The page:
Imatges de pÓgina

to the necessity of being her own executioner, to attest her innocence. Hospitably entertained by her, as a kinsman of her husband's, Sextus, the perfidious guest became her brutal ravisher. The chaste, the generous Lucretia, could not survive the insult. Glorious wom-an! But once only treated as a slave, she thought life no longer to be endured. Lucretia, as a woman, disdained a life that depended on a tyrant's will; and shall we→ shall men, with such an example before our eyes, and after five and twenty years of ignominious servitudeshall we, through a fear of dying, defer one single instant to assert our liberty? No, Romans, now is the time; the favorable moment we have so long waited for, is come. Tarquin is not at Kome. The Patricians are at the head of the enterprize. The city is abundantly provided with men, arms, and all things necessaryThere is nothing wanting to secure the success, if our own courage does not fail us. And shall those warriors who have ever been so brave when foreign enemies were to be subdued, or when conquests were to be made to gratify the ambition and avarice of a Tarquin, be then only cowards, when they are to deliver themselves from slavery? Some of you are perhaps intimidated by the army which Tarquin now commands. The soldiers you imagine, will take the part of their general. Banish so groundless a fear. The love of liberty is natural to all: men. Your fellow citizens in the camp feel the weight of oppression, with as quick a sense as you that are in Rome; they will as eagerly seize the occasion of throw-ing off the yoke. But let us grant that there are some among them, who through baseness of spirit, or a bad education, will be disposed to favor the tyrant. The number of these can be but small, and we have means sufficient in our hands to reduce them to reason. have left us hostages more dear to them than life.Their wives, their children, their fathers, their mothers, are here in the city. Courage, Romans, the gods are for us ;-those gods, whose temples and alters the impious Tarquin has profaned, by sacrifices and libations, made with polluted hands, polluted with blood, and with num berless unexpiated crimes committed against his subjects.


-Ye gods, who protected our forefathers-ye genii, who watch for the preservation and glory of Rome, do you inspire us with courage and unanimity in the glori ous.cause, and we will to our last breath, defend your worship, from all profanation!

XI.-Demosthenes to the Athenians, exciting them to prosecute the War against Philip.

WHEN I compare, Athenians, the speeches of some amongst us, with their actions, I am at a loss to reconcile what I see with what I hear. Their protestations are full of zeal against the public enemy; but their measures are so inconsistent, that all their professions become suspected. By confounding you with a variety of projects, they perplex your resolutions; and lead you from executing what is in your power, by engaging you in schemes not reducible to practice.

'Tis true, there was a time, when we were powerful enough, not only to defend our own borders, and protect our allies, but even to invade Philip in his own dominions. Yes, Athenians, there was such a juncture; I remember it well. But, by neglect of proper opportu nities, we are no longer in a situation to be invaders ; it will be well for us, if we can provide for our own defence, and our allies. Never did any conjuncture require so much prudence as this. However, I should not despair of seasonable remedies, had I the art to prevail with you to be unanimous in right measures. The opportu nities which have so often escaped us, have not been lost through ignorance or want of judgment, but through negligence or treachery. If I assume, at this time, more than ordinary liberty of speech, I conjure you to suffer patiently those truths, which have no other end but your own good. You have too many reasons to be sensible how much you have suffered by hearkening to sycophants. I shall, therefore, be plain, in laying before you the grounds of past miscarriages, in order to correct you in your future conduct.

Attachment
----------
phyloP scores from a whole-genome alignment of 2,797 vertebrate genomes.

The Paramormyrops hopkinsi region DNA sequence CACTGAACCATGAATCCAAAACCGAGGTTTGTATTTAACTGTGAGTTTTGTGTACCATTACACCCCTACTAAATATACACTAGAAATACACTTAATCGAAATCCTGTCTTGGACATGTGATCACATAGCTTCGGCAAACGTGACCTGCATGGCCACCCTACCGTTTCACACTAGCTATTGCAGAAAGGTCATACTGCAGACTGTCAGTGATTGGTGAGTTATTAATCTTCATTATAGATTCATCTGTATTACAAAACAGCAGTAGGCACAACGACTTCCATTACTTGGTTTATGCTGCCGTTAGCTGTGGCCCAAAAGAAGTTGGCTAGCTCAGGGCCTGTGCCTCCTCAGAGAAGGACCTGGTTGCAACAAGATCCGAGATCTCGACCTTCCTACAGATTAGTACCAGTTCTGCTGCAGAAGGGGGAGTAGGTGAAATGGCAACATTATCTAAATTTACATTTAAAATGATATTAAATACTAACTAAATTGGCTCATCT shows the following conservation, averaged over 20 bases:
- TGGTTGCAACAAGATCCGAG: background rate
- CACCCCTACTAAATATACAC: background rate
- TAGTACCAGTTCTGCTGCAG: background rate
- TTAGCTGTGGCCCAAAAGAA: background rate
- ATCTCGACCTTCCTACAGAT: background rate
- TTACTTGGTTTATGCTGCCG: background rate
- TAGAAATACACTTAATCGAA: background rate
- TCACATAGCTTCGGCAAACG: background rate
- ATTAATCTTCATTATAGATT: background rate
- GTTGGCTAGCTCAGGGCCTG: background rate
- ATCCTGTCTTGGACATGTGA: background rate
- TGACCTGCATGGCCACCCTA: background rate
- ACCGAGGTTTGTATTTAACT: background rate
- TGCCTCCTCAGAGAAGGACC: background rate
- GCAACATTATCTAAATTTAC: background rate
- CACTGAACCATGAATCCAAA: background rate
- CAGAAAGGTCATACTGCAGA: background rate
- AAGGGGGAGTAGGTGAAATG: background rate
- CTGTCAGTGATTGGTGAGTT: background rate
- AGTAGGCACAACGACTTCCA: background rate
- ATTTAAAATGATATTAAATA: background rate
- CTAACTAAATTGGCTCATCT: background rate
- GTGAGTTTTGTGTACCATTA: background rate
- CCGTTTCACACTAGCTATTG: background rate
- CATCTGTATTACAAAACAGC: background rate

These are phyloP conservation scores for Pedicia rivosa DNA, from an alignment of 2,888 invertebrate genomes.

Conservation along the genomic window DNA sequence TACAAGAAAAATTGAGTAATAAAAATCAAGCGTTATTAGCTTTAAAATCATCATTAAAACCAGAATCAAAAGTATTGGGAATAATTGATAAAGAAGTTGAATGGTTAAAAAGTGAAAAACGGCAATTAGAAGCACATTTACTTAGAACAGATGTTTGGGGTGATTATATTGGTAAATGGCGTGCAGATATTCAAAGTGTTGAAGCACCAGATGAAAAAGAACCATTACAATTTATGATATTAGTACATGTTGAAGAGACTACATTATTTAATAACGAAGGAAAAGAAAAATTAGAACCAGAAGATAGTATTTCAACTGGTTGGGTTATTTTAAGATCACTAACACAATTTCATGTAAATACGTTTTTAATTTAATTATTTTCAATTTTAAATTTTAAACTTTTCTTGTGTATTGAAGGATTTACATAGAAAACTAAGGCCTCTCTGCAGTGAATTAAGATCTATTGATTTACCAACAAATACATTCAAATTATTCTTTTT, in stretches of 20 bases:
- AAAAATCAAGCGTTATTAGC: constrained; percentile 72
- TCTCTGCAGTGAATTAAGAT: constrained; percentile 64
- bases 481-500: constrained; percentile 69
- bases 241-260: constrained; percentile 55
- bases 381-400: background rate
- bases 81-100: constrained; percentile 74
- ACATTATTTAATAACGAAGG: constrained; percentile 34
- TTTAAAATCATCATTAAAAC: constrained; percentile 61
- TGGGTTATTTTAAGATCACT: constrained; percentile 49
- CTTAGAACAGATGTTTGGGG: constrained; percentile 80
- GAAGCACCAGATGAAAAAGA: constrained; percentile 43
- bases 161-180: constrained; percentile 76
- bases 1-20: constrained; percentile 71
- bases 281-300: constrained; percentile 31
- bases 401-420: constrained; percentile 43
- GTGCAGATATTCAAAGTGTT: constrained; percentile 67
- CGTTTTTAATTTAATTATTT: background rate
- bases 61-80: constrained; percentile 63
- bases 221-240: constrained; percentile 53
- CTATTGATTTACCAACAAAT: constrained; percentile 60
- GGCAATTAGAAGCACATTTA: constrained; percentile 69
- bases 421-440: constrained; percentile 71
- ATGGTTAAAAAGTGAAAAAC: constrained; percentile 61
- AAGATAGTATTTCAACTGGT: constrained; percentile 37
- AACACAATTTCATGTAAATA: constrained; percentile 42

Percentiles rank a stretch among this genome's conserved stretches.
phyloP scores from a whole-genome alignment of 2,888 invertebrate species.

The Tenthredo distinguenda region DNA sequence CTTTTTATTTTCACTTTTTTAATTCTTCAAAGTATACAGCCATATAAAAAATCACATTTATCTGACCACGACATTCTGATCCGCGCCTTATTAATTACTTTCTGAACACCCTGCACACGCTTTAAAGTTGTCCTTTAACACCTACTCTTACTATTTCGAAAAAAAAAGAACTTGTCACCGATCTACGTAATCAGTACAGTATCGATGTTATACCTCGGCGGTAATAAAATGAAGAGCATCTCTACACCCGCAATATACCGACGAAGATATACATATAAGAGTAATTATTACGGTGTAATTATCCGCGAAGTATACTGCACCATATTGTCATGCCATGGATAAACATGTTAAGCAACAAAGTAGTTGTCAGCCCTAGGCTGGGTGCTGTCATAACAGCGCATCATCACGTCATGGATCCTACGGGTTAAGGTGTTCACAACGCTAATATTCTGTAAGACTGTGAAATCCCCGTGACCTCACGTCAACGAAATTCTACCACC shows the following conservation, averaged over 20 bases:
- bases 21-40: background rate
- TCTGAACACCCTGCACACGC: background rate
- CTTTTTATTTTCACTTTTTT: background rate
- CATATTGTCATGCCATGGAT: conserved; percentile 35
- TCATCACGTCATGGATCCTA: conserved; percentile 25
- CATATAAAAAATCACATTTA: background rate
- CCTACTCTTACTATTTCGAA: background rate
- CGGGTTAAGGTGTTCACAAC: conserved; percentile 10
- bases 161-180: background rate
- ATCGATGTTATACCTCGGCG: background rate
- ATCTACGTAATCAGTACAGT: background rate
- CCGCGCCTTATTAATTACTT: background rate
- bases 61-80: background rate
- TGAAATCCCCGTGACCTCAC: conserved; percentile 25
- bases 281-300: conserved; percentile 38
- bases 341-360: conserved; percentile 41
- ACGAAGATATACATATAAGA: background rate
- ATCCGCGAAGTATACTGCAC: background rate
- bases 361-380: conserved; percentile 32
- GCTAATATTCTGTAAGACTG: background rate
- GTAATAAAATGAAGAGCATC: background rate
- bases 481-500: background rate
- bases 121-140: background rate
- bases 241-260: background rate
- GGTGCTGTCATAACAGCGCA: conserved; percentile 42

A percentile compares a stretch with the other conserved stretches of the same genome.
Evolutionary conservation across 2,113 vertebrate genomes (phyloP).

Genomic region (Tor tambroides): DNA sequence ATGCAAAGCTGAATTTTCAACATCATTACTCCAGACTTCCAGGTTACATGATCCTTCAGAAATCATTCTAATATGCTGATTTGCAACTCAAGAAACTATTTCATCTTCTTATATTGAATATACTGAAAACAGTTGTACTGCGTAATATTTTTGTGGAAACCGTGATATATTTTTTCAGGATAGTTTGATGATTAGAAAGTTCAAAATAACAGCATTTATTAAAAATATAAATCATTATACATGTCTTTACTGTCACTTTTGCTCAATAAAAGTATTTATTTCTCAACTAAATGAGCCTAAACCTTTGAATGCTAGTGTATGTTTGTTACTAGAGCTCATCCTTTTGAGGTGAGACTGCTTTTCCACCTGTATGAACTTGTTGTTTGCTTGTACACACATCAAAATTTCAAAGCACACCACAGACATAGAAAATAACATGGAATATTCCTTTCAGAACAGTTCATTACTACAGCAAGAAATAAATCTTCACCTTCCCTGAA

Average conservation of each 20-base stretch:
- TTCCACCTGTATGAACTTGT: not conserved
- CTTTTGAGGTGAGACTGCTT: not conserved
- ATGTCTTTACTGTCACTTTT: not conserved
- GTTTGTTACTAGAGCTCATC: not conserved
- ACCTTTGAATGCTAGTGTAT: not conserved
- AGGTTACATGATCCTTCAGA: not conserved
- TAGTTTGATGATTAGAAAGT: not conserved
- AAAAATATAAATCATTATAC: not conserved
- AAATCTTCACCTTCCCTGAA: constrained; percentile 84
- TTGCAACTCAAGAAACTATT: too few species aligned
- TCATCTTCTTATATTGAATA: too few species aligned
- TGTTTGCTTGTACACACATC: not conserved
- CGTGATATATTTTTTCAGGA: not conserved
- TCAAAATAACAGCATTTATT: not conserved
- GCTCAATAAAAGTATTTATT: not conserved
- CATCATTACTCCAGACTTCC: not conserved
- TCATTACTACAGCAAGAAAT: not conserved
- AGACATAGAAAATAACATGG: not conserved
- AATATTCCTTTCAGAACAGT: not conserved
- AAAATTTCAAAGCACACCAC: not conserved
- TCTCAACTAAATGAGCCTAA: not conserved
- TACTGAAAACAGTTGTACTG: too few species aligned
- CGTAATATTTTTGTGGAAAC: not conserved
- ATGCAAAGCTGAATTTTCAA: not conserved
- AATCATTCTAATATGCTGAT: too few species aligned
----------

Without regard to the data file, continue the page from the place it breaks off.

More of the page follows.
You may remember it is not above three or four years since we had the news of Philip's laying siege to the fortress of Juno, in Thrace. It was, as I think, in Octo..

ber we received this intelligence. We voted an immediate supply of threescore talents; forty men of war were ordered to sea; and so zealous were we, that, preferring the necessities of the state to our very laws, our citizens above the age of five and forty years, were commanded to serve. What followed? A whole year was spent idly, without any thing done; and it was but in the third month, of the following year, a little after the celebration of the feast of Ceres, that Charademus set sail, furnished with no more than five talents, aud ten galleys, not half manned.

A rumor was spread that Philip was sick. That ru mor was followed by another-that Philip was dead. And then, as if all danger died with him, you dropped your preparations; whereas then, then was your time to push and be active; then was your time to secure yourselves and confound him at once. Had your res. tolutions, taken with so much heat, been as warmly sec onded by action, you had then been as terrible to Phil ip, as Philip, recovered, is now to you. "To what purpose, at this time, these reflections? What is done cannot be undone." But by your leave, Athenians, though past moments are not to be recalled, past errors may be repeated. Have we not, now, a fresh provoca tion to war? Let the memory of oversights, by which you have suffered so much, instruct you to be more vig. ilant in the present danger. If the Olynthians are not instantly succored, and with your utmost efforts, you become assistants to Philip, and serve him more effec tually than he can help himself.